The introduction reading for the course is an analysis of reading and writing techniques used when examining and responding to various types of texts. Using three selected writings about Barbie, Petracca and Sorapure outline 4 steps that will allow readers to actively engage the work.
- Preparing to Read
- Reading and Annotating
Preparing to read involves gathering background information about the subject, author and time it was written. The process of annotation is used to call out various literary and argumentative techniques authors use to produce various effects or arguments. Re-reading is beneficial in understanding the entire structure of the work, after analyzing specific parts one can see how they all fit together. Reviewing a piece involves looking at the “why” of the piece, knowing what is being said and how it is being said why is the author doing what they are doing?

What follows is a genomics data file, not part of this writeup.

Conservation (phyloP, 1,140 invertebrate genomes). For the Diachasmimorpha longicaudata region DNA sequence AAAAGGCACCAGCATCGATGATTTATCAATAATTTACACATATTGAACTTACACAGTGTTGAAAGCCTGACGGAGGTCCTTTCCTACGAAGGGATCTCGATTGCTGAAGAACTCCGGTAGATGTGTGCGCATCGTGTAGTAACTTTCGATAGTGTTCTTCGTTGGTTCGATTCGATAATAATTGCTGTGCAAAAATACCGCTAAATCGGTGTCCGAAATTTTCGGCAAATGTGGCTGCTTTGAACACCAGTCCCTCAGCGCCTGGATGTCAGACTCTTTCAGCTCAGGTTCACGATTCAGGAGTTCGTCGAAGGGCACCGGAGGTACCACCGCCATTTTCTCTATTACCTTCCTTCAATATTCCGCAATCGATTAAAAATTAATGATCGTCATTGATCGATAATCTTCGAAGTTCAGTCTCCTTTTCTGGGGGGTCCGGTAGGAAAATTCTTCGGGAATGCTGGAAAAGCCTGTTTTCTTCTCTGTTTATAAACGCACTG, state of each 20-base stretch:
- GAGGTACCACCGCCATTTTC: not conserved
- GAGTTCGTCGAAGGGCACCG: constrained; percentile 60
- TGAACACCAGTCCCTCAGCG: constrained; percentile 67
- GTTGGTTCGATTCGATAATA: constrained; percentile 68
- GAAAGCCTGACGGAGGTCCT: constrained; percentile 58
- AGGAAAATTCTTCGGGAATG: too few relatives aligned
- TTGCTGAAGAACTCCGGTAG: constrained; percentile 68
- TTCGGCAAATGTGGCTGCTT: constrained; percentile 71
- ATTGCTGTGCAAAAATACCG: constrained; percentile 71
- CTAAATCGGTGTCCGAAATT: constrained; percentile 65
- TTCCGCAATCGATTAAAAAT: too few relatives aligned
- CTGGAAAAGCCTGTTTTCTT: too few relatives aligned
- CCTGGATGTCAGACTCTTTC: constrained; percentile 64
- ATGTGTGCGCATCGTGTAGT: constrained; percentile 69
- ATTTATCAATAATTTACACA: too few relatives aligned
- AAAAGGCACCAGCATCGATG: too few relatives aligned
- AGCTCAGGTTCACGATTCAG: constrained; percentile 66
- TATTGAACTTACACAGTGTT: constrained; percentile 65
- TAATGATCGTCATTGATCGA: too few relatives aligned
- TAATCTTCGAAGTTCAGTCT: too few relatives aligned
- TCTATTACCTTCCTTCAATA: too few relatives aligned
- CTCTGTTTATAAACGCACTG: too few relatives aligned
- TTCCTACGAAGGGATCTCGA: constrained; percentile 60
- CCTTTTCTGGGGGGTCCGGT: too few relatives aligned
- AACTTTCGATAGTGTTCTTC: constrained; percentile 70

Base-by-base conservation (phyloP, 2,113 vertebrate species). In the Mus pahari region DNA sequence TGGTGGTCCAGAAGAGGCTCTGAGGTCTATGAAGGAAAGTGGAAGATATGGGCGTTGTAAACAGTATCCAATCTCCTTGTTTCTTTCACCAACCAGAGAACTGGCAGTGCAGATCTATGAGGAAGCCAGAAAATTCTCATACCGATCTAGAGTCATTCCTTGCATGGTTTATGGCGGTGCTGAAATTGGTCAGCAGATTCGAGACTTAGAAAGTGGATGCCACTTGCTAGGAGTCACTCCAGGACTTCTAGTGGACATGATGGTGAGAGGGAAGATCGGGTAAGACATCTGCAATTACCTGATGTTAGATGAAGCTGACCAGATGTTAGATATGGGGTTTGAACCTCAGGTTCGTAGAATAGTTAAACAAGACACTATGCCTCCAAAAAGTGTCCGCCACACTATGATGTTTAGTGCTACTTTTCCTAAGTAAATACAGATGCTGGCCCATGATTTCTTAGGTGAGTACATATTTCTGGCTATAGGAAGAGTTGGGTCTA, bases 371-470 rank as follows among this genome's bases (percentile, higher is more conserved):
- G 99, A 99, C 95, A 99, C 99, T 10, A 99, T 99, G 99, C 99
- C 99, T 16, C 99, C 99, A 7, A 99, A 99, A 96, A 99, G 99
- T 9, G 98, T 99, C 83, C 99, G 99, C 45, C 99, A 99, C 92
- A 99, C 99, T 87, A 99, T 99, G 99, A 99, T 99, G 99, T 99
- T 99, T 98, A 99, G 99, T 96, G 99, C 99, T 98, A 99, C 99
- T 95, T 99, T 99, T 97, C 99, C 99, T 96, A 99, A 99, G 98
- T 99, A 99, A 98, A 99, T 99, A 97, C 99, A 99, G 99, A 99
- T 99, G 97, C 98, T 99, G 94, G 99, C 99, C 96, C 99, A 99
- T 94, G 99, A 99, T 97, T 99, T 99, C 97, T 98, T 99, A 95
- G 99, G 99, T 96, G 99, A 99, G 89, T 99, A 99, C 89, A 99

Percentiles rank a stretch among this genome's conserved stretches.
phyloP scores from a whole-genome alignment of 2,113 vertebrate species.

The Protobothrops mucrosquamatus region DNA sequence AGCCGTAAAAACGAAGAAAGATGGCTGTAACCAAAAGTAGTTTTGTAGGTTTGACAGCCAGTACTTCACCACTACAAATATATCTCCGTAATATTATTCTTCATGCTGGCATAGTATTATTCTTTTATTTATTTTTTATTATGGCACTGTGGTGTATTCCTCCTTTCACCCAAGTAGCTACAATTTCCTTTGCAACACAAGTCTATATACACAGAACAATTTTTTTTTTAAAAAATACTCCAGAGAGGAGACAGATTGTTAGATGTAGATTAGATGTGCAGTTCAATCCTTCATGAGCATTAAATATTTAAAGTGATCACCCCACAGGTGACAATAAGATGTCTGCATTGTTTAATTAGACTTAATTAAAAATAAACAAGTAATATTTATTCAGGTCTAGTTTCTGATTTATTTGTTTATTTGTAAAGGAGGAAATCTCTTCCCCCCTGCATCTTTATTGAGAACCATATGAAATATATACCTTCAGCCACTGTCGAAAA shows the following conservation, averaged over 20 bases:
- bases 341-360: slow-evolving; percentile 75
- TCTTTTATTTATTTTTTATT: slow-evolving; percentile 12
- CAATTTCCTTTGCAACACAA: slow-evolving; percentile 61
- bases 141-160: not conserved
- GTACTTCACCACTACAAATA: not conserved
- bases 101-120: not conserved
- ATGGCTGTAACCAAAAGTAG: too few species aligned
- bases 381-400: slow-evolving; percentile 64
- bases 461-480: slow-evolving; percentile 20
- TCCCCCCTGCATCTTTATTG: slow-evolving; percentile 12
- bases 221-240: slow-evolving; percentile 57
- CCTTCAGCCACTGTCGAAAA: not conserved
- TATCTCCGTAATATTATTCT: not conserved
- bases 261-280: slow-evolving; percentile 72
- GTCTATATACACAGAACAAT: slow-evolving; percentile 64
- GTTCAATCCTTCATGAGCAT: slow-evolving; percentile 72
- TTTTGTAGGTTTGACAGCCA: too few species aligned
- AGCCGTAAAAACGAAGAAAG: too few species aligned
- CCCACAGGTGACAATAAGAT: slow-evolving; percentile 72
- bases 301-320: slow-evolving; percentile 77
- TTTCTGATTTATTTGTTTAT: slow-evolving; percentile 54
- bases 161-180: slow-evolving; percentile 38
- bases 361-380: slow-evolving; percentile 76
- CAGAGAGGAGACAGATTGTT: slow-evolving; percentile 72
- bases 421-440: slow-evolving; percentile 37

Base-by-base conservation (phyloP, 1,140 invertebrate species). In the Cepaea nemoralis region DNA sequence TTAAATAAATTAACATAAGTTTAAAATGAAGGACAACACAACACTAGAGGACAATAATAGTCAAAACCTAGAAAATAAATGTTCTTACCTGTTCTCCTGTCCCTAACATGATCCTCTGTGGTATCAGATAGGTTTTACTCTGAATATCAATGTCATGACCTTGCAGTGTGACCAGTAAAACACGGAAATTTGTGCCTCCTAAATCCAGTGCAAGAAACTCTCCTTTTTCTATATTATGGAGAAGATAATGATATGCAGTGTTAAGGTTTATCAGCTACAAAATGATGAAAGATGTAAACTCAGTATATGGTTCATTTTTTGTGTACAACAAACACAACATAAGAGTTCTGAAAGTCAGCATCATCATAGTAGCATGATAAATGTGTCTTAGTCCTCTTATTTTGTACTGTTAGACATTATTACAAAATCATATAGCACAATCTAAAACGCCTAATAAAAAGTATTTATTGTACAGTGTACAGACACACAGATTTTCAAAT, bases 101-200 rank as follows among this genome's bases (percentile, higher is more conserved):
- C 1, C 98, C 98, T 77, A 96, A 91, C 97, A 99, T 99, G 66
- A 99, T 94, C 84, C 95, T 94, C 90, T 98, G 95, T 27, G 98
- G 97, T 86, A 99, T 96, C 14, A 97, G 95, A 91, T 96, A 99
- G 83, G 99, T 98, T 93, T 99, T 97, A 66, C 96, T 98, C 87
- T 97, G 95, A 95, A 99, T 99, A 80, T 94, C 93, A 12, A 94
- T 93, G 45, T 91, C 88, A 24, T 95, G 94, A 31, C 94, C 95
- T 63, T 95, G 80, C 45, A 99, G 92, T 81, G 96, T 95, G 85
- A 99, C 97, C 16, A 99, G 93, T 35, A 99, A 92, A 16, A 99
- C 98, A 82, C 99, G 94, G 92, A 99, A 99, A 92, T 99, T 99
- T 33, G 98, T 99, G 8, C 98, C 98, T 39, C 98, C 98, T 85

Writing is described as a process that starts generalized and unorganized and gradually gets more specific and structured. It involve
- Free writing
- Clustering (visualizing the structure of the argument through diagram)
- Opening paragraph
- Support Paragraph
By writing in this way, breaking the process into stages where ideas become more refined and supported, the argument or idea being presented in your thesis will become better developed.
Michael Petracca & Madeleine Sorapure, Common Culture: Reading and Writing about American Popular Culture (Prentice Hall, 2006): 6-38.